After years of work Marc has completed reconstructing maps of the surface of Pluto from images taken with the Hubble Space Telescope. His work is included in the official press release from the Space Telescope Science Institute and NASA.





Ginita Jimenez (Naming X - Coordinator)

Award winning filmmaker Ginita Jimenez founded Father Films in 2005 to produce her first fiction short String, which screened at 15 International Film Festivals in Europe, USA and the UK.

In 2006 Ginita began work on Naming Pluto, her directorial debut. Since 2008 Naming Pluto has screened at 43 International Film & Science Festivals in 18 countries, winning ‘Best Documentary’ awards and an official IAU/UNESCO Special Global Project endorsement during the International Year of Astronomy 2009.

Since Naming Pluto Ginita went onto produce documentaries for ITV & the BBC and direct and produce films for the United Nations. The latter took her to Bangladesh, South America and South & Western Africa.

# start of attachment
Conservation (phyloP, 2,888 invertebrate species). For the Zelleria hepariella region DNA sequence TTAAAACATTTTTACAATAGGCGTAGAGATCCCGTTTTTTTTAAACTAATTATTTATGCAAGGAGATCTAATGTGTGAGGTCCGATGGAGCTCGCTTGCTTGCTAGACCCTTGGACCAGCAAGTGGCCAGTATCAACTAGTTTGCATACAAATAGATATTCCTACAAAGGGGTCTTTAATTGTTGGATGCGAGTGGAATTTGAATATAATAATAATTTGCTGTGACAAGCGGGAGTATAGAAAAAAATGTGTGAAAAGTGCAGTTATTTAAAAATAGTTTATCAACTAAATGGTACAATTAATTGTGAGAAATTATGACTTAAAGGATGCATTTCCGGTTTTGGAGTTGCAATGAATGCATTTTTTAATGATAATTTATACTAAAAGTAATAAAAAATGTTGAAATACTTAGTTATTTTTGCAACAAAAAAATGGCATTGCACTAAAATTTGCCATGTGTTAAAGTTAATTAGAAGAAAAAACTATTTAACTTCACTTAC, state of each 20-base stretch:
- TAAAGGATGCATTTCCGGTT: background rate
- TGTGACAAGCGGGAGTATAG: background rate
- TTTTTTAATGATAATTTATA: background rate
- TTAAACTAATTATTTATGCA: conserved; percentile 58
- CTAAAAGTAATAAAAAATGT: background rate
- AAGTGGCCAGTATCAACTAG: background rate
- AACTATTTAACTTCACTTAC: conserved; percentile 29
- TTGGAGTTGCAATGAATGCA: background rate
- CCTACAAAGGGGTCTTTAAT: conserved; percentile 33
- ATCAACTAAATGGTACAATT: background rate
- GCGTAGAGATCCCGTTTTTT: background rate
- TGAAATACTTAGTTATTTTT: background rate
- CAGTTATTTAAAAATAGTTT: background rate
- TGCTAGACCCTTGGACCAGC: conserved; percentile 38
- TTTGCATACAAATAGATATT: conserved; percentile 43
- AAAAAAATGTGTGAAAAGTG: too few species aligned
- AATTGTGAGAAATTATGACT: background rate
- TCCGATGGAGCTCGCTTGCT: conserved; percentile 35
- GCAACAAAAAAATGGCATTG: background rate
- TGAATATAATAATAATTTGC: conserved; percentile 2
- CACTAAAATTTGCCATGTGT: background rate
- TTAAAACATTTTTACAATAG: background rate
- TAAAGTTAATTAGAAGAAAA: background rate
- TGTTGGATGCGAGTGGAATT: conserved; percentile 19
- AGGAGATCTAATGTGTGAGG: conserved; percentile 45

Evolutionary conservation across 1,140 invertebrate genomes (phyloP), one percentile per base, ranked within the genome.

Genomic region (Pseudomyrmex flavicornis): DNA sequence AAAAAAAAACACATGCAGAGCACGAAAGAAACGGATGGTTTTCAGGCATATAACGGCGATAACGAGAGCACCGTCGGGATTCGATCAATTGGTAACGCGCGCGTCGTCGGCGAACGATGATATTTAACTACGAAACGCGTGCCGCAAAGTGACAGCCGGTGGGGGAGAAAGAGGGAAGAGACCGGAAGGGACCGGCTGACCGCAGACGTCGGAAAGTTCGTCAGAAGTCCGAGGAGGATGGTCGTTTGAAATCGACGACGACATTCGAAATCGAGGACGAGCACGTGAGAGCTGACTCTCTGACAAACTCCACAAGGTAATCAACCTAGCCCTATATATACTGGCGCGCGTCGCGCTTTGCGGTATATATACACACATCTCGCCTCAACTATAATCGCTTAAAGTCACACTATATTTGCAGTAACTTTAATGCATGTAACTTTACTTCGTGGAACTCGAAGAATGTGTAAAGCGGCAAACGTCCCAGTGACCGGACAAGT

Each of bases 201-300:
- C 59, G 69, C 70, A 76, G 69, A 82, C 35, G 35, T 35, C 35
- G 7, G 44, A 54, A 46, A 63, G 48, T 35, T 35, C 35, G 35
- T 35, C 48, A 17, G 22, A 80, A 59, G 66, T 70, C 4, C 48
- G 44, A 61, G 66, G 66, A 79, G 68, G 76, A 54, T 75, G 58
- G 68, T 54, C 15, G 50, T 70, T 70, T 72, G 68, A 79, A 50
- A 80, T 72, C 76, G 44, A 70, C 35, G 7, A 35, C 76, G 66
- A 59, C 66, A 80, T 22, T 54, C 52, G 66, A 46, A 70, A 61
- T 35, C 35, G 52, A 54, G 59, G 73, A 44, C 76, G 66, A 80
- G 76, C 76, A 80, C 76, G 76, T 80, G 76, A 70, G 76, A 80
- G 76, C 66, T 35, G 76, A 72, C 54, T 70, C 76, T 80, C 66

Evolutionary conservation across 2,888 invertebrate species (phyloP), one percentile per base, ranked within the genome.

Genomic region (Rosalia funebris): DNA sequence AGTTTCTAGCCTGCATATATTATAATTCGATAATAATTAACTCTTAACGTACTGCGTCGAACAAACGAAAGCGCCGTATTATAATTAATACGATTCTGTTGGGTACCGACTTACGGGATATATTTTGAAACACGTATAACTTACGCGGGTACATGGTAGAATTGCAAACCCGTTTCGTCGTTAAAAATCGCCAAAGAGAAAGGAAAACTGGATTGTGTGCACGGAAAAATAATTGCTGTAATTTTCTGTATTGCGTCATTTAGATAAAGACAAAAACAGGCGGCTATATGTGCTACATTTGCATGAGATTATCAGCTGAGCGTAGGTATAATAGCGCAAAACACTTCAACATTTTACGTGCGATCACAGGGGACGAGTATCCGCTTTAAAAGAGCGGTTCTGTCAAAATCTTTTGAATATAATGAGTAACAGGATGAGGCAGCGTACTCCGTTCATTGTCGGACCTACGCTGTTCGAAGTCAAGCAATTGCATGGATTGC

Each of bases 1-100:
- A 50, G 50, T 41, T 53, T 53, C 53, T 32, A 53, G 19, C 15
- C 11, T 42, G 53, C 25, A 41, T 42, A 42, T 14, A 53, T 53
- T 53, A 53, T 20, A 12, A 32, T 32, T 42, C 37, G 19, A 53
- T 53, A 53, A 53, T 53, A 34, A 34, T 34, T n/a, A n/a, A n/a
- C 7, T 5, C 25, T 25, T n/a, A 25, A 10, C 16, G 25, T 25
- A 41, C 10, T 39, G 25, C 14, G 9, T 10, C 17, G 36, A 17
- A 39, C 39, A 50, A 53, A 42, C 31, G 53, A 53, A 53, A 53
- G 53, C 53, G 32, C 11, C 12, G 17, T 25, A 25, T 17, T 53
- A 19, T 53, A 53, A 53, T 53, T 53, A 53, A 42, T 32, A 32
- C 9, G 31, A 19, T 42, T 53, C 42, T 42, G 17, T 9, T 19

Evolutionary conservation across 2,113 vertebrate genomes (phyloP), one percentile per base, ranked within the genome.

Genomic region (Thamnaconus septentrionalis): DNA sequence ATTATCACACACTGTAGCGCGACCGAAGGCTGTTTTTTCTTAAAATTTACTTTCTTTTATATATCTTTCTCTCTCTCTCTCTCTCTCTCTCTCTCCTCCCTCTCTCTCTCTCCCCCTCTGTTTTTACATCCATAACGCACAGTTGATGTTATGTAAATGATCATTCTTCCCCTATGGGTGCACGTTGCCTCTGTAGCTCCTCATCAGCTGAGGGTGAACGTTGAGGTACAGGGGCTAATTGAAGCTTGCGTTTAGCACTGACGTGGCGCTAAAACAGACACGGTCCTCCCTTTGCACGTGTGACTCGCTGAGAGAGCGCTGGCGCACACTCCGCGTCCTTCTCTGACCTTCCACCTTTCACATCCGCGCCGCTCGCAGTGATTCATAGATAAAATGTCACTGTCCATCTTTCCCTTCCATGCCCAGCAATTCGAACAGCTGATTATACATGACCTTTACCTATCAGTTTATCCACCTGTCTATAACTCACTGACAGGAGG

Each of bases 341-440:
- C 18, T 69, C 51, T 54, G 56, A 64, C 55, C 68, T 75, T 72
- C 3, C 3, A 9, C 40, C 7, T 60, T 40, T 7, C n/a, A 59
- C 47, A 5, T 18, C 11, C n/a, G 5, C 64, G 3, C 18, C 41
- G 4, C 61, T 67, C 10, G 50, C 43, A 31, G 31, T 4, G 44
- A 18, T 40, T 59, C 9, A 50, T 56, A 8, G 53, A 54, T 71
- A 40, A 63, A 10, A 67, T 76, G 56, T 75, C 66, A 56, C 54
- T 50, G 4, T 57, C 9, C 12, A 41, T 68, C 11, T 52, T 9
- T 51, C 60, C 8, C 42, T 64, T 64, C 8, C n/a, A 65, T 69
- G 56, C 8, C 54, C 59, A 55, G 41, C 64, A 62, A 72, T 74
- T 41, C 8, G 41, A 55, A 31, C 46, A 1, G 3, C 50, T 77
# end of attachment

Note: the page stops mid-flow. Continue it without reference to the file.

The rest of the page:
Ginita is a bilingual Spanish/English speaker, self shooter and member of the National Union of Journalists. She is currently developing several documentary projects and writing her first fictional short, entitled The Visit, for release in 2011.





Thilina Heenatigala (Naming X - Coordinator/Administrator)

Thilina Heenatigala is an amateur astronomer/astronomy educator from Colombo, Sri Lanka. His passion for astronomy has made him occupied most of the time conducting out reach programs locally and internationally.

Thilina is more interested in improving astronomy education in developing countries and as a result he co-founded the "AstroBookDrive" initiative as an effort to share resources with astronomy groups from developing countries.

He is mainly involved in Sri Lanka Astronomical Association as the General Secretary and with Astronomers Without Borders as the Coordinator of the AWB Global Leadership Network.

When not busy doing astronomy, he enjoys writing, reading traveling and fashion designing.











Dr. Carolina Ödman
(Naming X - Team member)